Archive | Spelling

Look Cover

The Problem with Look-Cover-Write as a Spelling Strategy

Look-Cover-Write (or for many students GUESS) is a spelling strategy commonly used to teach spelling. However, research recently published by Dymock and Nicholson (2017) showed that students who were taught spelling using a rule-based approach had greater transference to spelling new words compared to students who were taught using look-cover-write-check, and this was true for […]

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witch

Do we say ‘t’ in witch?

I often have a discussion with people as to whether or not particular letters are pronounced in a word (e.g., the ‘t’ in witch). I have always argued that we only think we hear the ‘t’ because we know how the word is spelled.  So, for example, if I was to record you saying, “I […]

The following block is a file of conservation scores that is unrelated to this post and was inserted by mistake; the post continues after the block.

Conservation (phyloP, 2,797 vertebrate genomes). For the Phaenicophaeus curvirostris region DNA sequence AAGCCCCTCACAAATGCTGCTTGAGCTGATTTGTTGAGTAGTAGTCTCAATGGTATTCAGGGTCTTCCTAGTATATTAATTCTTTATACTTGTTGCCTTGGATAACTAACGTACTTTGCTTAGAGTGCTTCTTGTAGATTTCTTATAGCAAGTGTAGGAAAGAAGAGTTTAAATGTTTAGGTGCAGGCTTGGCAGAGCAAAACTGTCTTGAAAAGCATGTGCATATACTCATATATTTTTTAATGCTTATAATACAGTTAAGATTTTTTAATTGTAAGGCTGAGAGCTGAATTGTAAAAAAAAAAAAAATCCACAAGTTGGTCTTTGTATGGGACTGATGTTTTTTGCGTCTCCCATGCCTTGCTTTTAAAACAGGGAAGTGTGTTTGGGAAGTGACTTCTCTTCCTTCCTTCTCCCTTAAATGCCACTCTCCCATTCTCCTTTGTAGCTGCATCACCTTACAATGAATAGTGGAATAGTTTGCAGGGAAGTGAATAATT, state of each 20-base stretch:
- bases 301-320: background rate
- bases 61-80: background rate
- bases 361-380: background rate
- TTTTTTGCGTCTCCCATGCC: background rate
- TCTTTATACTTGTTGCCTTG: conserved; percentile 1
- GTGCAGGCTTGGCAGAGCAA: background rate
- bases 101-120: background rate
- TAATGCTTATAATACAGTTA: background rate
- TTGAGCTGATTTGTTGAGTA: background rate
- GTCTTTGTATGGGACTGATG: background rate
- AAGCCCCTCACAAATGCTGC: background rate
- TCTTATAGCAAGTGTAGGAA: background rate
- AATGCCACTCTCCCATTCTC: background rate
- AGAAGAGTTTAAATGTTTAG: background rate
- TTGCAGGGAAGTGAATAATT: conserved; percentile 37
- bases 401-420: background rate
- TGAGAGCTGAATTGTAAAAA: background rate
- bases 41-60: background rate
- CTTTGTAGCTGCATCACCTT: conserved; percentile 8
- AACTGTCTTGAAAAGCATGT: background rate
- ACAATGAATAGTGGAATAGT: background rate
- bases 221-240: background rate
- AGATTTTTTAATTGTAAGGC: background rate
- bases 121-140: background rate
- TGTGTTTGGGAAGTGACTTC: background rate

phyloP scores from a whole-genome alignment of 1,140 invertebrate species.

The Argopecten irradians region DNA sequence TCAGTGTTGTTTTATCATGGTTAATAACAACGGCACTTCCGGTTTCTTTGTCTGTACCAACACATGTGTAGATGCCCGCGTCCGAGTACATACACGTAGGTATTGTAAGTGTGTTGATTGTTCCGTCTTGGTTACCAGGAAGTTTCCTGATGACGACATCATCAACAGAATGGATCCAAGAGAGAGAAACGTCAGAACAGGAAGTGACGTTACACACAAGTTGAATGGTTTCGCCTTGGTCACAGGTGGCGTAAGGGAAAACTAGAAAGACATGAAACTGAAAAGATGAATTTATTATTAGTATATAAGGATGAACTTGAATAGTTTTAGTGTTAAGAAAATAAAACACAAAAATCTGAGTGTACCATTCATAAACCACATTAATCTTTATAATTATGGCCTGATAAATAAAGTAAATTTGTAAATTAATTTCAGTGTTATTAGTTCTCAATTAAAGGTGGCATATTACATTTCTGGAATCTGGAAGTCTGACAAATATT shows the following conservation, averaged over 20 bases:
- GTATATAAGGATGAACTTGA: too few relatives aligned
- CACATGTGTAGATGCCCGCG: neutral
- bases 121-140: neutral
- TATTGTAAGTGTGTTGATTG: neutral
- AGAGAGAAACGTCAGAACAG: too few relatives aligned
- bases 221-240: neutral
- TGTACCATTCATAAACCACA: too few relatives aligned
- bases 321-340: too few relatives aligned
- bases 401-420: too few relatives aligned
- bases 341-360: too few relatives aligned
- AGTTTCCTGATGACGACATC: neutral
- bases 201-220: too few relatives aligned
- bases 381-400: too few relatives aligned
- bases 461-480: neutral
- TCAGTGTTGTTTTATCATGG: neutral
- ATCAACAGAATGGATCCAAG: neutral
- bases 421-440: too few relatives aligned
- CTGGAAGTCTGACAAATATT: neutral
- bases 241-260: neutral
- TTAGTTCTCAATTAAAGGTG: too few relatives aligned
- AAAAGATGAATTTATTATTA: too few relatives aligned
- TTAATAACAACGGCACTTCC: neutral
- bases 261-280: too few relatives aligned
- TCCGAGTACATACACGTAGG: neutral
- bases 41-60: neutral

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a

Letter Sounds Matter

Which is more important – knowing the name of letters or knowing the sound of the letters? The importance of knowing letter names versus letter sounds in early literacy development has long been debated. Similarly, should we be teaching letter sounds first and then letter names or is the reverse order of more benefit, or […]

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tch

ch or tch??

The rule for determining whether or not to add the ‘t’ before ‘ch’ is: Add ‘t’ before ‘ch’ after a short vowel. For example, the following words all have a short vowel immediately in front of ‘ch’ and therefore require the silent ‘t’ – catch, fetch, stitch, notch, hutch. In contrast the following words either […]

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Metalanguage

Using Metalanguage to Teach Spelling

In English, spelling a word requires you to integrate orthography (the correct sequence of letters and combinations of letters) to phonology (sounds in the word) with a knowledge of morphology (word parts that signal meaning and grammar) (Garcia, Abbott, & Berninger, 2010). Metalanguage is language used to describe and analyse languages. Daffern (2011) argues that […]

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